Telecom Use on a Shoestring: Strategic Use of Telecom Services by the Financially Constrained in South AsiaVersion 2.0, February 1, 2006 AUTHORS:Draft for comment
Ayesha Zainudeen, Researcher, LIRNEasia.12 Balcombe Place, Colombo 08, Sri Lanka. Fax : +94 11 452 7648, Tel: +94 77 3133 945 zainudeen@lirne.netRohan Samarajiva, Executive Director, LIRNEasia. 12 Balcombe Place, Colombo 08, Sri Lanka. Fax : +94 11 452 7648, Tel: +94 77 735 2361 rne.netaramslia@ivajAyoma Abeysuriya, Project Director, TNS Lanka. 32/4 Narahenpita Road, Nawala, Sri Lanka. Tel: +94 11 280 8018, ayoma.abeysuriya@tns-global.com
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ABSTRACT:When one talks of a shoestring budget, it is understood that reference is being made to constrained finances, where individuals make attempts to cut costs through various methods without harming utility. This paper looks at the use of strategies by such shoestring users to reduce their communication costs. While the use of long-term strategies, relating to the investment in a phone, is evident, that of short-term strategies, relating to everyday use are looked at is found to be low. It is concluded that this is a result of a series of constraints on users, rather than a lack of a concern for controlling spending on telecoms. ACKNOWLEDGEMENTS:This research was supported by the International Development Research Centre (IDRC) of Canada. The authors would like to acknowledge the helpful comments and contributions of Tahani Iqbal, Sriganesh Lokanathan and Payal Malik of LIRNEasia, William Melody of LIRNE.NET and Claire Milne of Antelope Consulting in the compilation of this paper. The idea of studying the telecom strategies of the poor originated with Randy Spence of IDRC, whose input and support are fully acknowledged. The input of all those who helped shape the research is also gratefully acknowledged: Harsha de Silva, Divakar Goswami and Malathy Knight-Johnof LIRNEasia,Chanuka Wattegama of UNDP APDIP (Colombo) and Rajesh Kumar of TNS Lanka. ABBREVIATED TITLE: Telecom Strategies on a Shoestring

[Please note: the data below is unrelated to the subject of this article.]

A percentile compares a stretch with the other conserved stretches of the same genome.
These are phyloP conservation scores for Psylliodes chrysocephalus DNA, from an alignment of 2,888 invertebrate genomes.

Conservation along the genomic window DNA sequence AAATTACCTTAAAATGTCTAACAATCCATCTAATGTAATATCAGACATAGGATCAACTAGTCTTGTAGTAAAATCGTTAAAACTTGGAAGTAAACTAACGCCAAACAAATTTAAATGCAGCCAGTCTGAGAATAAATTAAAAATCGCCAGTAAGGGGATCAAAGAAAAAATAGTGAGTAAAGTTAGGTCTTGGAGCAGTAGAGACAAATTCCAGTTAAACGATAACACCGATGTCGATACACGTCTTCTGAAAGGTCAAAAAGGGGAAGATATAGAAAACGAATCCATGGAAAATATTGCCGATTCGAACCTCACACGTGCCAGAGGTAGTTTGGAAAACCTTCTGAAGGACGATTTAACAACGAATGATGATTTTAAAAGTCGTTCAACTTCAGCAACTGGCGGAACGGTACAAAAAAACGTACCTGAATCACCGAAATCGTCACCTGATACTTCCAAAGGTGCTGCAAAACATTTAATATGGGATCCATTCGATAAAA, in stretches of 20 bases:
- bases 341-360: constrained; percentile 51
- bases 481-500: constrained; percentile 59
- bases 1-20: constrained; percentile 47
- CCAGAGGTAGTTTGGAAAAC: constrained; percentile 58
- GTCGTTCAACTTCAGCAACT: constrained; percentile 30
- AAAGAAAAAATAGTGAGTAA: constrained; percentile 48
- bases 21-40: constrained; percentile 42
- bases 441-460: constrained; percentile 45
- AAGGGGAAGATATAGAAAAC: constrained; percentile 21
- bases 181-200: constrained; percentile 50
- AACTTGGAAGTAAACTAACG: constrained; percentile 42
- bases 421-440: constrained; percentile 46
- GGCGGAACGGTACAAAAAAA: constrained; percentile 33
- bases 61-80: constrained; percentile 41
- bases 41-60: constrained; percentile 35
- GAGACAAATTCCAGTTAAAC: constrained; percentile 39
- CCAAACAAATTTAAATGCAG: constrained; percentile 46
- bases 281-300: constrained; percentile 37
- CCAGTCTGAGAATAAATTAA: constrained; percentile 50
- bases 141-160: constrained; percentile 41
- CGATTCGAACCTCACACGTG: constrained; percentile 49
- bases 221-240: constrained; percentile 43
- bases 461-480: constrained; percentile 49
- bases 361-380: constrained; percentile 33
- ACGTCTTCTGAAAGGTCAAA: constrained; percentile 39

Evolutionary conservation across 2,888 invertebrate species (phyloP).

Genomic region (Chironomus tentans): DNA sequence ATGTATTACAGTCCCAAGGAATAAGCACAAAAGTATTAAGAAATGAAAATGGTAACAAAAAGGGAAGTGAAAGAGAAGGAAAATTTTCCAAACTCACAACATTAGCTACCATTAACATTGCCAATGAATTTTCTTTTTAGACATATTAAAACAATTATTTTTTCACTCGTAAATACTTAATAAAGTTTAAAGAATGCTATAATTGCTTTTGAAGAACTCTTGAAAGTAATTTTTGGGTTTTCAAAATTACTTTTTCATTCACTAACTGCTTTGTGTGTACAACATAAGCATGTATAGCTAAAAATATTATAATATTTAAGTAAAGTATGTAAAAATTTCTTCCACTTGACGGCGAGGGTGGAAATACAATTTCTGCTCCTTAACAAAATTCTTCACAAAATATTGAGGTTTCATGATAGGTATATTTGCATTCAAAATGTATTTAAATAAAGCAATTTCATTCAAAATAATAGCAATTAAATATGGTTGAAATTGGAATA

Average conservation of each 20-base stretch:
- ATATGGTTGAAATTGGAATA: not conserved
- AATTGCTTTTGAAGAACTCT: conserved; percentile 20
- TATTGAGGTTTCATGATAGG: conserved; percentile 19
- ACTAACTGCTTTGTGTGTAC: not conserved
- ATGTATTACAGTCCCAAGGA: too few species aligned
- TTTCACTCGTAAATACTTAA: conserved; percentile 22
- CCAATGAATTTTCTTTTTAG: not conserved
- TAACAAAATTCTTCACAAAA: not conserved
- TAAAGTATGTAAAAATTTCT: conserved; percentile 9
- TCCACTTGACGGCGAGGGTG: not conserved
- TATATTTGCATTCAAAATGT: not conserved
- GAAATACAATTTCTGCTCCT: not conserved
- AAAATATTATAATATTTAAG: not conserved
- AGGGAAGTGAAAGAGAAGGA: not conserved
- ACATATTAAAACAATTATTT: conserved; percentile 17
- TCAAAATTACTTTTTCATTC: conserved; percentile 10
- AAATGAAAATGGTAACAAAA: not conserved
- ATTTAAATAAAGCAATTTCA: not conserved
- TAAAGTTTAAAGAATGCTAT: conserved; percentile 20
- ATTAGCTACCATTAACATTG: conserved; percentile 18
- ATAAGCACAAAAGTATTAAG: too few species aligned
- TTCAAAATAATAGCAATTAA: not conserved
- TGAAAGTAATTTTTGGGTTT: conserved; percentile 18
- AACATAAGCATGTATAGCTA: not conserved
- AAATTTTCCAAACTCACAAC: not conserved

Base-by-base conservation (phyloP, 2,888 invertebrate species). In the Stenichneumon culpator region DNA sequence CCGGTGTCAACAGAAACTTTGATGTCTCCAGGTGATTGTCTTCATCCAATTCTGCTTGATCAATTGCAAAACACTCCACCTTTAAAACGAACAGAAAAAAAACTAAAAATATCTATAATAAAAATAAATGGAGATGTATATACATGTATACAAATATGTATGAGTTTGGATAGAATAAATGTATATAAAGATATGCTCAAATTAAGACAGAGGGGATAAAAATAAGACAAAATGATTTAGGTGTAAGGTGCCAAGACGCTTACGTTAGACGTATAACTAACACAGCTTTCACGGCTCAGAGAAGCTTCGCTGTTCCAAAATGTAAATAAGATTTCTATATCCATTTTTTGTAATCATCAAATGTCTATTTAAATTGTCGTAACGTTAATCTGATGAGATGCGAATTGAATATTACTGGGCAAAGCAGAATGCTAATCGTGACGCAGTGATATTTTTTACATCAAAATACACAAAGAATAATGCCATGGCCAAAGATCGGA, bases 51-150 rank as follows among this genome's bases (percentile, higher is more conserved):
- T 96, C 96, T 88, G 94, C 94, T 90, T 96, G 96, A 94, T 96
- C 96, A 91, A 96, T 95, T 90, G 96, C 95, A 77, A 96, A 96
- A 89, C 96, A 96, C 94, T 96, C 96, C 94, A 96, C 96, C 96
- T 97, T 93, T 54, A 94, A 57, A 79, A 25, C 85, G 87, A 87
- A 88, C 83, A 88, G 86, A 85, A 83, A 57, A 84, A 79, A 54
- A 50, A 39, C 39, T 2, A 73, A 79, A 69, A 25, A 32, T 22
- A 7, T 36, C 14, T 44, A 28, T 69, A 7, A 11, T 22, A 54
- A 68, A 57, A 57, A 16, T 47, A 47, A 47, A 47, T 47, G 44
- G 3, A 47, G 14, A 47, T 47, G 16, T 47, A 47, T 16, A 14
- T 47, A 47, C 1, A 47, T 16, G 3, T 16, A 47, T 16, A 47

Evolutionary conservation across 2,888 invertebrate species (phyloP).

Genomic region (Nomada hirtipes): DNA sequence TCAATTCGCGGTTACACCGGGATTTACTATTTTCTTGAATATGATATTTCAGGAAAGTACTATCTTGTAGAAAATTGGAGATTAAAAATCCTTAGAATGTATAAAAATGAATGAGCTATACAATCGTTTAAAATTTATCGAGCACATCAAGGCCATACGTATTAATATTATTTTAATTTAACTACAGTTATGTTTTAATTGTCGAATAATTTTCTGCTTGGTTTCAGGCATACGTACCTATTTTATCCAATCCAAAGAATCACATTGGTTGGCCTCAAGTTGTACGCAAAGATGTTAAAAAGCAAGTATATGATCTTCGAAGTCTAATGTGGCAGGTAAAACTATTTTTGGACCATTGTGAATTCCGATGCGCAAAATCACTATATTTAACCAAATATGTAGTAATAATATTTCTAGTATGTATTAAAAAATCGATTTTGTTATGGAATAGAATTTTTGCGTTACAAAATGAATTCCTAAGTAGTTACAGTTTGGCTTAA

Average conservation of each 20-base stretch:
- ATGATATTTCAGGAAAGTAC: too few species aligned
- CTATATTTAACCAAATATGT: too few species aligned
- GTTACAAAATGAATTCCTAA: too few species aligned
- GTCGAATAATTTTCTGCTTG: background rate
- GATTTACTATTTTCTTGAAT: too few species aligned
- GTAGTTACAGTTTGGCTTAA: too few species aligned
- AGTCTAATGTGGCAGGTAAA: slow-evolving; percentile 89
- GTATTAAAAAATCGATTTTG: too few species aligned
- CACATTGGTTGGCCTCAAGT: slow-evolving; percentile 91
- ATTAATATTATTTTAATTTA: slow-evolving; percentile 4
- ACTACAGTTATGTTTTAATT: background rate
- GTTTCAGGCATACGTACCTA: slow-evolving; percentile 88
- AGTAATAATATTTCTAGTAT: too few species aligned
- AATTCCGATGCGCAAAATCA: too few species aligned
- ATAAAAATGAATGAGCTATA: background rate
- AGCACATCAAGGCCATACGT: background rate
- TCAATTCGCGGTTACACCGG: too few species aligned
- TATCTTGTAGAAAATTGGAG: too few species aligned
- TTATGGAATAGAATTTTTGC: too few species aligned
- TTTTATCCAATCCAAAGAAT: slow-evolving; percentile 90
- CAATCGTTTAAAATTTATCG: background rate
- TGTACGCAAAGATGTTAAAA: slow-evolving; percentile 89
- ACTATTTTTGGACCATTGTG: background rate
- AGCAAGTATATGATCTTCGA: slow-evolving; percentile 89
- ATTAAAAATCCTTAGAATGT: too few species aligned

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1.0 Introduction This paper looks at what is termed strategic use of telecom services amongst the financially constrained in South Asia. What is meant by strategic use are the conscious decisions about use of telecom services in such a way as to minimize costs or improve utility; this could include what are termed long-term strategies, relating to the overall decision to invest in a phone or not, and which mode to use, as well as what are termed short-term strategies, or tactics, relating to the everyday use of the telephone. There is a growing body of research that suggests that demand for telecom services in developing countries is greater than generally thought, especially amongst low income earners. Research is demonstrating that low-income earners are willing to spend significant amounts of their monthly incomes on telecom. Estimates of the share of monthly income spent by financially constrained groups on telecom services in developing countries are in the range of 10 per cent (Intelecon, 2005; Gillwald, 2005; Souter et al., 2005) much higher than the 2-3 per cent rule-of-thumb regularly used in the telecom sector.1clearly underlines the importance that these peopleThis place on such services in their lives. Such realizations, in line with Prahalads (2004) notion of fortune at the bottom of the pyramid, are leading the worlds biggest GSM handset manufacturers to embark on initiatives to address the cost barrier to low-income earners bringing the cost of a mobile handset to below USD30, effectively creating a new low cost market segment (GSMA, 2005. p.4).
1 Commonly it is estimated that on average, around the world, people spend about 2-3
percent of their income on telecommunication (Intven, 2000. p6.6).